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TV and film productions head uptown in search of a vanishing New York

12th Avenue Viaduct in Harlem

Miss the old New York? The one without the soulless bank and drugstore chains on every corner? You might want to follow the noses of production designers on two noteworthy new TV series (and one movie that's about to start filming).

Two great shows that came out this fall, The Deuce on HBO and season 3 of Narcos on Netflix, used uptown streets to create an old New York some still remember–and even miss. And it was just announced that "Moonlight" director Barry Jenkins will shoot his adaptation of James Baldwin's "If Beale Street Could Talk" on Edgecombe Avenue in Harlem sometime this month. The love story is set in the 1970s.

Present-day 133rd Street under the 12th Avenue Viaduct in West Harlem (top photo) is part of a unique old industrial neighborhood that's still mostly under-the-radar to the average New Yorker. Those who pass there frequently (Fairway, anyone?) will recognize the area in the third season of the cocaine-trade series Narcos. In one scene set in New York (above), a Cali Cartel member who handles operations in the city calls his partners back home. The era in question? The mid-1990s.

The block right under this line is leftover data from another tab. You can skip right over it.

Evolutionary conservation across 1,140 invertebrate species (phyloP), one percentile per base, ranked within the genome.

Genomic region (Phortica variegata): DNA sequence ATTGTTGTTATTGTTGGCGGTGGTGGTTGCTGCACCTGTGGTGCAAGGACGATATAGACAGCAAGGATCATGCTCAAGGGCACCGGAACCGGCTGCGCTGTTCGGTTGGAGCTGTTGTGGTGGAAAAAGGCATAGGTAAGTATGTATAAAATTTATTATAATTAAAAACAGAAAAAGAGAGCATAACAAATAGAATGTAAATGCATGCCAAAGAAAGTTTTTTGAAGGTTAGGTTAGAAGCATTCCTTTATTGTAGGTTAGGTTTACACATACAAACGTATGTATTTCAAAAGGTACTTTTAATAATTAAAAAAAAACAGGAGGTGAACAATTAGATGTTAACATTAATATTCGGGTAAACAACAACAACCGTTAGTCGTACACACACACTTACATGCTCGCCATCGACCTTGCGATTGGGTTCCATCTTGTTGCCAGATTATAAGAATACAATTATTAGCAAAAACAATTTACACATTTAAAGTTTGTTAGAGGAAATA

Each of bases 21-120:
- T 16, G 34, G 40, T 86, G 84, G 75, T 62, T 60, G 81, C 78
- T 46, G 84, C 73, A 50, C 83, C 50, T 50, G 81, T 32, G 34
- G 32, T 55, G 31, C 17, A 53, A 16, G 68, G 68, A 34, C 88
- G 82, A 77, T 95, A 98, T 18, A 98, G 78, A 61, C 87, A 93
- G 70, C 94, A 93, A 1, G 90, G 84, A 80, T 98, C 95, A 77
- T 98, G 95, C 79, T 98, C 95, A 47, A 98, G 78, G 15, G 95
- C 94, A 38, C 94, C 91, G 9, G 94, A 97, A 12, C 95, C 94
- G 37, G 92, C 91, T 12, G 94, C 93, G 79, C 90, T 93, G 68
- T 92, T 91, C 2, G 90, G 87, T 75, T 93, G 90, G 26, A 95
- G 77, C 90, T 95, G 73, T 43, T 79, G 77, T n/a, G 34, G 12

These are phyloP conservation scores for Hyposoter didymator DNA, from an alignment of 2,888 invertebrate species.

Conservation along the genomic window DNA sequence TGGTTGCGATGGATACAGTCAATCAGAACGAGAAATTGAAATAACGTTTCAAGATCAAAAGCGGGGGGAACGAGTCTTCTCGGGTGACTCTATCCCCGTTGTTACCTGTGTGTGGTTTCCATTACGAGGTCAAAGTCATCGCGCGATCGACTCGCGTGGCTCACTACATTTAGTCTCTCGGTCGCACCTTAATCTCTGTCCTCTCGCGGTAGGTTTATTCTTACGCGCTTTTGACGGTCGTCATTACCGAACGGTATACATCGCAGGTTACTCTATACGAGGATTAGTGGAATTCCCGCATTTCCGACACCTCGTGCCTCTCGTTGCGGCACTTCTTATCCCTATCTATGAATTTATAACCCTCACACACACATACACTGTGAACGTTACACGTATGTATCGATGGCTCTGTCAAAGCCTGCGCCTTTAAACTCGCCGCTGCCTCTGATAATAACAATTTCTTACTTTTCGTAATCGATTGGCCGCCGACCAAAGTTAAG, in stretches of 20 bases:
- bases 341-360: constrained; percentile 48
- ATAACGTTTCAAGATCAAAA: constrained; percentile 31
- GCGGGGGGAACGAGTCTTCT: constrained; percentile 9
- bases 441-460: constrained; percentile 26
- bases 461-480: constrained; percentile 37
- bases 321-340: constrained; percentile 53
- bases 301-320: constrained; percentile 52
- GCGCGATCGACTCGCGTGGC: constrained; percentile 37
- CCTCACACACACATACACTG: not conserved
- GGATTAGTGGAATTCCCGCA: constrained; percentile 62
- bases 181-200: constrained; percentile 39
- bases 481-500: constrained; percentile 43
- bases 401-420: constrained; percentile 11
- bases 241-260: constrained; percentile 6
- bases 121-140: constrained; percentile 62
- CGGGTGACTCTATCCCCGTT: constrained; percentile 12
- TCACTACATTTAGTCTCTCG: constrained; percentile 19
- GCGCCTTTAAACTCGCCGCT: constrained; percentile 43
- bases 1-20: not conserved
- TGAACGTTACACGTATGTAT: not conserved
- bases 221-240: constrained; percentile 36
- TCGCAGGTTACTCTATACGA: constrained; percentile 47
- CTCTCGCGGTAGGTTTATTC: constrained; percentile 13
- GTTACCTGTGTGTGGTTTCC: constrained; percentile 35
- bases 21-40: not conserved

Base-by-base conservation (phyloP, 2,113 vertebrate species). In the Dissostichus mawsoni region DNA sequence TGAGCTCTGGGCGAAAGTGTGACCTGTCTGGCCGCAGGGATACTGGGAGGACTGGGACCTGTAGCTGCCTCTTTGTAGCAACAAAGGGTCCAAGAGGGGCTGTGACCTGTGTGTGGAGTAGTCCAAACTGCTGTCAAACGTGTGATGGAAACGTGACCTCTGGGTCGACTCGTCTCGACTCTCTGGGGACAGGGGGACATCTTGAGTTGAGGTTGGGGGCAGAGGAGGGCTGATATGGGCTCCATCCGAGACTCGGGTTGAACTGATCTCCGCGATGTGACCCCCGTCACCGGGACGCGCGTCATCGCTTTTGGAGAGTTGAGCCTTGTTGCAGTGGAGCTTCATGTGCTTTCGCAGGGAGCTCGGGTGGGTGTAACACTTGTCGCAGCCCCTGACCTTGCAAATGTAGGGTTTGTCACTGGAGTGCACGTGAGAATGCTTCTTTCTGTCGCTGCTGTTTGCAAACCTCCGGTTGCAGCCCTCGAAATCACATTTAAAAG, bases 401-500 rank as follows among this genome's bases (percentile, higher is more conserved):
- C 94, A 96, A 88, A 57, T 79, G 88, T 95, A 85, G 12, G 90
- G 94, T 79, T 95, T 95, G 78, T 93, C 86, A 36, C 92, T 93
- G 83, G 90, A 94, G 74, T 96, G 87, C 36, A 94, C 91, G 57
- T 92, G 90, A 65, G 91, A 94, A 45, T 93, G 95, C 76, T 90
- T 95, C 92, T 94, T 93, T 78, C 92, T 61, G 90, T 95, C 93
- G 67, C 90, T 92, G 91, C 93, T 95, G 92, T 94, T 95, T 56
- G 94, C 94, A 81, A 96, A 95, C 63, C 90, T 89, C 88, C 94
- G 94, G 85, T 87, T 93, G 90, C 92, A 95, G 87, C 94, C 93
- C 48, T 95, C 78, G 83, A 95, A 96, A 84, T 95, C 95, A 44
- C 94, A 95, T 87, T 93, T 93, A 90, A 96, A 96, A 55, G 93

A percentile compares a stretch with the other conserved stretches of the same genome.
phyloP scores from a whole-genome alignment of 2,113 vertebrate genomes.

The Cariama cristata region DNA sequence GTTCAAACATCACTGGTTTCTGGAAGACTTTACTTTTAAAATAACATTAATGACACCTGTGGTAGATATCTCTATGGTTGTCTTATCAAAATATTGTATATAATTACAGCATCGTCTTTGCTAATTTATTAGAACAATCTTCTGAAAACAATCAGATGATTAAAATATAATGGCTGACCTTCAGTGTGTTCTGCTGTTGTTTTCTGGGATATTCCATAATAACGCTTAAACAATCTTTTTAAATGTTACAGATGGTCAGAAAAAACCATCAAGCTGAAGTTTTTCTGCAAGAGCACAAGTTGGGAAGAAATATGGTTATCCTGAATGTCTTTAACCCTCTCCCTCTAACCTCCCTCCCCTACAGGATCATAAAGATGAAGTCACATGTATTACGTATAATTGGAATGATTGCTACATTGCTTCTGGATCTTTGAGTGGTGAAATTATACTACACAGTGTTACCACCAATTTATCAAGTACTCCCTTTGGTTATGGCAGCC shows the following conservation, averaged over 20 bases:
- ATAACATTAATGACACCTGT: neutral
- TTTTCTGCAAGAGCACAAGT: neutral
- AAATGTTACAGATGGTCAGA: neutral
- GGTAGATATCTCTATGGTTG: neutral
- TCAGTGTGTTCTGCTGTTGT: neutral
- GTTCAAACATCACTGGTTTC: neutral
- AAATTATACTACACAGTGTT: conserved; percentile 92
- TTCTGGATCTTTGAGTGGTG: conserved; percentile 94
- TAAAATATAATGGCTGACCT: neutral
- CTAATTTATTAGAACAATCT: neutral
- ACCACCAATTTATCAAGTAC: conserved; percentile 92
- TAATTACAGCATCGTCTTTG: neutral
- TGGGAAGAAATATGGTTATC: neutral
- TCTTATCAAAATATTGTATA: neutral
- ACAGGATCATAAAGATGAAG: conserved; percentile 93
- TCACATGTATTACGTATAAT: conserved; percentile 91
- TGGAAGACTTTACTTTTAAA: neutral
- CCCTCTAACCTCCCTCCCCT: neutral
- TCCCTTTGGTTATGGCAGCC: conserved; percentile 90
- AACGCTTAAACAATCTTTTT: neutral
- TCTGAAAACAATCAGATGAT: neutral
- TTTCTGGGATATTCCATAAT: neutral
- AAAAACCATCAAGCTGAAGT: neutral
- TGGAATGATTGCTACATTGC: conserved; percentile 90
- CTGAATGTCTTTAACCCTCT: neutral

Amsterdam between 164th and 165th Streets feels like a typical commercial block you might find in Washington Heights, lined with mom-and-pop delis and restaurants (above two photos). Except this little stretch played a starring role in the porn-and-sex-industry drama The Deuce, dressed up as sleazy Times Square in the '70s (see below). One of the reasons the show's production designer chose the street is "its lack of boxy chain stores and glass condos," she explains,

Of course, this doesn't surprise me. Whenever visitors of a certain age walk through parts of my neighborhood for the first time, they tell me it takes them back. "New York in the '70s," said one 50-year-old who attended grade school on the Upper East Side as we took a stroll up 136th Street to Amsterdam. It was summer, and open fire hydrants sprayed water onto the street. Old New York is still here, you just have to go a little further uptown to find it.

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